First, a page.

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R&D in the FY 2014 Omnibus: NASA

Given a tough fiscal environment surrounding the FY 2014 omnibus, the National Aeronautics and Space Administration (NASA) ranks among those agencies that have fared relatively well coming out of appropriations, all things considered. According to AAAS estimates, NASA R&D would rise substantially from FY 2013 post-sequester levels, by 10.8 percent, and by 3.5 percent above FY 2012 funding in nominal dollars, though this increase disappears when adjusting for inflation.

The space agency's total budget will actually come down below FY 2012 levels in nominal dollars, though this is partly due to the retirement of the Space Shuttle, which is now off the books, and to cuts in general institutional support. The biggest winner in terms of funding is the Exploration account — especially the Administration's program to support private industry spaceflight. Most other R&D programs recover significant funding from post-sequester spending levels and surpass the request, while still falling short of FY 2012 funding when factoring in inflation. And most programs end up closer to the Senate's recommendations from last summer than the House numbers, which were much lower across the board.


Items to note:

  • Most programs in the Science Mission Directorate (SMD) matched the President's request, more or less. The Planetary Science program, which had been slated for below-sequester cuts under the President's budget, came in about midway between the request and FY 2012 levels. Appropriators had consistently opposed those potential cuts; however, the conference report also includes $80 million in funding for a Europa mission not included in the request, which will eat up quite a bit of the apparent increase. Elsewhere in SMD, the Webb Space Telescope is set to continue its funding growth.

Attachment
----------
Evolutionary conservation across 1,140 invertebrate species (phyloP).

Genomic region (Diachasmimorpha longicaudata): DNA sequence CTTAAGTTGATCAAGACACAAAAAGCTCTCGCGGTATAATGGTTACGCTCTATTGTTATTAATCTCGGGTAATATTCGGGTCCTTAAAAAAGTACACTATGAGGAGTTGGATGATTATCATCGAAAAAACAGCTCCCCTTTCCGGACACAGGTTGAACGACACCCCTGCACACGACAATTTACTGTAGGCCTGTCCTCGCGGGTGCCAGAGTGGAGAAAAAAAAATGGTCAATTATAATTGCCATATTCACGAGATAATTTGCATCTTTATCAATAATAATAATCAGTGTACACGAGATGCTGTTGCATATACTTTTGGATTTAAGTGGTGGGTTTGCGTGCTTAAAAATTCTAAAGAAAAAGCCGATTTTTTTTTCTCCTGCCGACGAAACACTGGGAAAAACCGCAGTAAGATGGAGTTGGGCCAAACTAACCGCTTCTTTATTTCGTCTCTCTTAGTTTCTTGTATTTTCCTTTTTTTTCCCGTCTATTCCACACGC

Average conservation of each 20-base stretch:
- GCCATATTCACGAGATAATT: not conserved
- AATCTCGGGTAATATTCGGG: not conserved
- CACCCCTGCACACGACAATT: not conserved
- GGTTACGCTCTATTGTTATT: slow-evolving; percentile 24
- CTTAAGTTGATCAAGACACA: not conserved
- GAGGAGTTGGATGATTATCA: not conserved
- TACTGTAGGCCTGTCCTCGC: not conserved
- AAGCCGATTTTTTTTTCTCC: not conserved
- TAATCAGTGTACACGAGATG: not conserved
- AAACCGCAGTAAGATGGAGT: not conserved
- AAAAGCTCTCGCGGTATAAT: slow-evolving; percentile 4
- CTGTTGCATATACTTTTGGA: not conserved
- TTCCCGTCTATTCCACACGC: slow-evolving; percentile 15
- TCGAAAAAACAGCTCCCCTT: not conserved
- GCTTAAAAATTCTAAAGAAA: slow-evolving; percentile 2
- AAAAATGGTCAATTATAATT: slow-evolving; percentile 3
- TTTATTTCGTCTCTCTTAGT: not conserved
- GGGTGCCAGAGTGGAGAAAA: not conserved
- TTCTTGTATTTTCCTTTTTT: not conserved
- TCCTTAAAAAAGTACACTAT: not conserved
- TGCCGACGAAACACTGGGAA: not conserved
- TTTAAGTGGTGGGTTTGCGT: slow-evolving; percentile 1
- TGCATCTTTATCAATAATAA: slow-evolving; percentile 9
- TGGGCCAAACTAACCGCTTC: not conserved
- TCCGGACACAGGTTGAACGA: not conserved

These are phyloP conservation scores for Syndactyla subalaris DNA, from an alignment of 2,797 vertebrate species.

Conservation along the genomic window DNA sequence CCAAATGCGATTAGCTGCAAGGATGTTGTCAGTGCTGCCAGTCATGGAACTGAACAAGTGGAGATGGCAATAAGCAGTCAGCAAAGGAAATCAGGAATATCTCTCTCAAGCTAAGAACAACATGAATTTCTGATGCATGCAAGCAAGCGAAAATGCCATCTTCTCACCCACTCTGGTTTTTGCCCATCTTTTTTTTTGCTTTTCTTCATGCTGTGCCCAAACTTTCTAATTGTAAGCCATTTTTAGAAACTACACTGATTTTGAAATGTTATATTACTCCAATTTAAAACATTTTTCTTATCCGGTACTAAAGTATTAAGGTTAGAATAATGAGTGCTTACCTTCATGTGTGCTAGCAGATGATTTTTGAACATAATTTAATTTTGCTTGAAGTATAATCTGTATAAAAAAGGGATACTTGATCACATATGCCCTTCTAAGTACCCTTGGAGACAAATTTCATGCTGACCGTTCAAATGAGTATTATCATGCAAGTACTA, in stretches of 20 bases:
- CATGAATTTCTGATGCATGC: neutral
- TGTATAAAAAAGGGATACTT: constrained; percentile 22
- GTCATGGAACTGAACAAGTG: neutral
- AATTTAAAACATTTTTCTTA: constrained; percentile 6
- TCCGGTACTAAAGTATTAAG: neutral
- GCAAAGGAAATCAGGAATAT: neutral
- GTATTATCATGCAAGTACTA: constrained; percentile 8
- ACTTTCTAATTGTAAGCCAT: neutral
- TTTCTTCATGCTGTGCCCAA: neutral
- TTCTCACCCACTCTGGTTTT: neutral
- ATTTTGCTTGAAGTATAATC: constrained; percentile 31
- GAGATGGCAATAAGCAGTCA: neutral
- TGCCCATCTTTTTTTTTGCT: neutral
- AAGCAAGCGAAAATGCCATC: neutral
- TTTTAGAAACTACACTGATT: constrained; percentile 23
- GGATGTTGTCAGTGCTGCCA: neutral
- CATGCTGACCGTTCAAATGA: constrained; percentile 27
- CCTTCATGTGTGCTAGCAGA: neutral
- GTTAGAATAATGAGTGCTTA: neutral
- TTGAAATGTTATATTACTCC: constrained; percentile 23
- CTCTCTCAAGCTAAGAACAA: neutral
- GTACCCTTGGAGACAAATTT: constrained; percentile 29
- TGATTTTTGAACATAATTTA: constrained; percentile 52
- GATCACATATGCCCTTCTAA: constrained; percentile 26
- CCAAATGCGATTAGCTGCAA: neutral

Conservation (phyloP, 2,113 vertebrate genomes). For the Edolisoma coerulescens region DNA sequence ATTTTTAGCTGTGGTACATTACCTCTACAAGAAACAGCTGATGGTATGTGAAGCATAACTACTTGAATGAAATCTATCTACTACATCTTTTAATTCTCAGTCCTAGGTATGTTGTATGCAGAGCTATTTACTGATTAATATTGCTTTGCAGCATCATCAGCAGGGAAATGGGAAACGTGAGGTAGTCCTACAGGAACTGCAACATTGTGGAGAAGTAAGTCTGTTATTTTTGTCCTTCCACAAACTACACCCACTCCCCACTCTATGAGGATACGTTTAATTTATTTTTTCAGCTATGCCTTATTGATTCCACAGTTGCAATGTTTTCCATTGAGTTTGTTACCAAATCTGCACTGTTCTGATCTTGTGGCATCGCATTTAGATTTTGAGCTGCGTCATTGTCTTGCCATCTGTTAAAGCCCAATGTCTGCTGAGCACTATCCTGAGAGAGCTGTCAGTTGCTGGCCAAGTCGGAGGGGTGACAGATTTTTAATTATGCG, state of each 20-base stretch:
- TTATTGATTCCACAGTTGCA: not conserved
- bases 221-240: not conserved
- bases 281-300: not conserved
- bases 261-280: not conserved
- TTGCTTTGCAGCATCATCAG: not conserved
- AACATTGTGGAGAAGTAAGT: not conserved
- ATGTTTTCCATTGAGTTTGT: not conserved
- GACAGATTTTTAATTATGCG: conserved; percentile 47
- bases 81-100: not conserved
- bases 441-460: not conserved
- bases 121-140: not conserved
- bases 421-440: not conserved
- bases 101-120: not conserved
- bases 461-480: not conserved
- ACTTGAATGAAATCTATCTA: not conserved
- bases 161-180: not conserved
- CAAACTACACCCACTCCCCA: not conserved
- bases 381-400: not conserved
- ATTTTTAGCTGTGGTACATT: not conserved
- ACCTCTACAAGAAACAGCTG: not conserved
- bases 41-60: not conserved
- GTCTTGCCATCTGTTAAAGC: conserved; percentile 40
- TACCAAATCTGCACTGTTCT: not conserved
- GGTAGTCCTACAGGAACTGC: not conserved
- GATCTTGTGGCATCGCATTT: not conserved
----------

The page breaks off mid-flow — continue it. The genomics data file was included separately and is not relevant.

• The Space Technology Directorate is one of the few areas in which the House numbers one out, contra the Administration's strong support for the program.
  • The Administration had sought cuts to programs dealing with next-generation space flight systems such as the Orion crew vehicle, and instead proposed a major increase to it's program supporting commercial spaceflight. Appropriators have been pretty consistent in their opposition to this shift, and that opposition was realized in the final omnibus. However, commercial spaceflight is still getting a large boost.
  • The conference report also expressed skepticism of NASA's proposed asteroid mission, arguing that the agency has yet to provide satisfactory justification materials.

The overall NASA budget will end up much closer to the Senate proposal than the House, but in historical terms will remain 12.9 percent, or $2.6 billion, below its 2010 peak in constant dollars.